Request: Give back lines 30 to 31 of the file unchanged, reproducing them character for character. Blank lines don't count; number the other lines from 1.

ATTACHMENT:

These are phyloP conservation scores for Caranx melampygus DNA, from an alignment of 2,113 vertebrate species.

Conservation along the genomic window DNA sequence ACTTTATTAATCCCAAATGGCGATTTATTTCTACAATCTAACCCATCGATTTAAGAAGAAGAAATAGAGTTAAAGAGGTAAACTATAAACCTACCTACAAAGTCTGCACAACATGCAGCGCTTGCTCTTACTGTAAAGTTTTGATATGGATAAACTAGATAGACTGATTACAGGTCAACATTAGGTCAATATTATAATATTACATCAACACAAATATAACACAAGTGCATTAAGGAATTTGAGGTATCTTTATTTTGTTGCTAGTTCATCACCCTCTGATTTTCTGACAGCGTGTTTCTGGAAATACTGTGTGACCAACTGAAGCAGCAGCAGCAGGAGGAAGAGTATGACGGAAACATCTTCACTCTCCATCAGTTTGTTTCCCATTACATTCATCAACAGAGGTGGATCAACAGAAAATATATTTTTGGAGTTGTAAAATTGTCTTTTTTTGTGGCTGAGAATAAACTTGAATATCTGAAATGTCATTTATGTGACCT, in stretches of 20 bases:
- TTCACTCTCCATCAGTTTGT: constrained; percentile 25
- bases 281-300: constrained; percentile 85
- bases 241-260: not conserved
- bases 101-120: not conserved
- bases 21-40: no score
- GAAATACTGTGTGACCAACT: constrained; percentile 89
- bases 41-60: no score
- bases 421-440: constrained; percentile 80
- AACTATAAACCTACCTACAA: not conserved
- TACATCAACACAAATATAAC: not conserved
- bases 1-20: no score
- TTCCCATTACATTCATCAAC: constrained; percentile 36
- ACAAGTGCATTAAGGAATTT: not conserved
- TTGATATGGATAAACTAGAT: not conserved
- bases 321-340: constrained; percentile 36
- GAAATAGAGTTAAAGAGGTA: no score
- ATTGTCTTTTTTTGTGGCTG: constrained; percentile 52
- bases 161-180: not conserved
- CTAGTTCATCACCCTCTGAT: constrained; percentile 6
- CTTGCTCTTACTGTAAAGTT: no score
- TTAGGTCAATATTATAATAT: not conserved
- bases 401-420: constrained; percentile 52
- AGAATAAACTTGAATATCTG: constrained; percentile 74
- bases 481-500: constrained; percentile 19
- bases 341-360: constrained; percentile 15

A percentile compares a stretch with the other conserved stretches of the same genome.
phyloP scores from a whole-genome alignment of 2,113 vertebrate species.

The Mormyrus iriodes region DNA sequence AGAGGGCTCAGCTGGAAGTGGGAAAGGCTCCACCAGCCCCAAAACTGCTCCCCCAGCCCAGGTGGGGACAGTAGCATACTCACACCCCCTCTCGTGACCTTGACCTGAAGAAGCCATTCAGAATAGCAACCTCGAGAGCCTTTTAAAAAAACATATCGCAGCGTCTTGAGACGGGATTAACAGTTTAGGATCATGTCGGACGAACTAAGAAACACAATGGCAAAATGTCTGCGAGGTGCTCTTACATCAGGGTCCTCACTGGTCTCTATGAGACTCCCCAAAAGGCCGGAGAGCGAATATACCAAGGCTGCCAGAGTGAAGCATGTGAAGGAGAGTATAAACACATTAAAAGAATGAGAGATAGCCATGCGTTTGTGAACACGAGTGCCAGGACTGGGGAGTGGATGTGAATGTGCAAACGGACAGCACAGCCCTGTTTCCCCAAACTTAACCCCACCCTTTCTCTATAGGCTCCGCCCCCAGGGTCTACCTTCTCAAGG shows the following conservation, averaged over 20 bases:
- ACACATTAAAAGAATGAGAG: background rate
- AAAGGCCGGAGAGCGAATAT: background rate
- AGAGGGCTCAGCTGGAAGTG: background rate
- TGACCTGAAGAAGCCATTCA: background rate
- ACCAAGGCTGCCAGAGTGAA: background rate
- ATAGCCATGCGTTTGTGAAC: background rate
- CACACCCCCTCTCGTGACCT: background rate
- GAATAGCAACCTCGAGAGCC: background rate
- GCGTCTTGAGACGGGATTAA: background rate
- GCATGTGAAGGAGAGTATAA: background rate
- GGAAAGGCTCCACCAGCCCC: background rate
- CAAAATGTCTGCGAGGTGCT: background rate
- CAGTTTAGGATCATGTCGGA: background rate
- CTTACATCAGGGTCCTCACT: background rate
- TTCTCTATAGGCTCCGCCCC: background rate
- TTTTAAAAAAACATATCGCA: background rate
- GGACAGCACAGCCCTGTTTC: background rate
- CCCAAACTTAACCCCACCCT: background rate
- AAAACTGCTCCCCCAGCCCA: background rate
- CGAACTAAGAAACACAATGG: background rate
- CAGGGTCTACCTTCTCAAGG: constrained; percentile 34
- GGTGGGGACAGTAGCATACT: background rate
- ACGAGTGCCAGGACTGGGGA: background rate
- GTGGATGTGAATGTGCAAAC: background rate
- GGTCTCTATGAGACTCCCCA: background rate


The Mormyrus iriodes region DNA sequence AGAGGGCTCAGCTGGAAGTGGGAAAGGCTCCACCAGCCCCAAAACTGCTCCCCCAGCCCAGGTGGGGACAGTAGCATACTCACACCCCCTCTCGTGACCTTGACCTGAAGAAGCCATTCAGAATAGCAACCTCGAGAGCCTTTTAAAAAAACATATCGCAGCGTCTTGAGACGGGATTAACAGTTTAGGATCATGTCGGACGAACTAAGAAACACAATGGCAAAATGTCTGCGAGGTGCTCTTACATCAGGGTCCTCACTGGTCTCTATGAGACTCCCCAAAAGGCCGGAGAGCGAATATACCAAGGCTGCCAGAGTGAAGCATGTGAAGGAGAGTATAAACACATTAAAAGAATGAGAGATAGCCATGCGTTTGTGAACACGAGTGCCAGGACTGGGGAGTGGATGTGAATGTGCAAACGGACAGCACAGCCCTGTTTCCCCAAACTTAACCCCACCCTTTCTCTATAGGCTCCGCCCCCAGGGTCTACCTTCTCAAGG shows the following conservation, averaged over 20 bases:
- ACACATTAAAAGAATGAGAG: background rate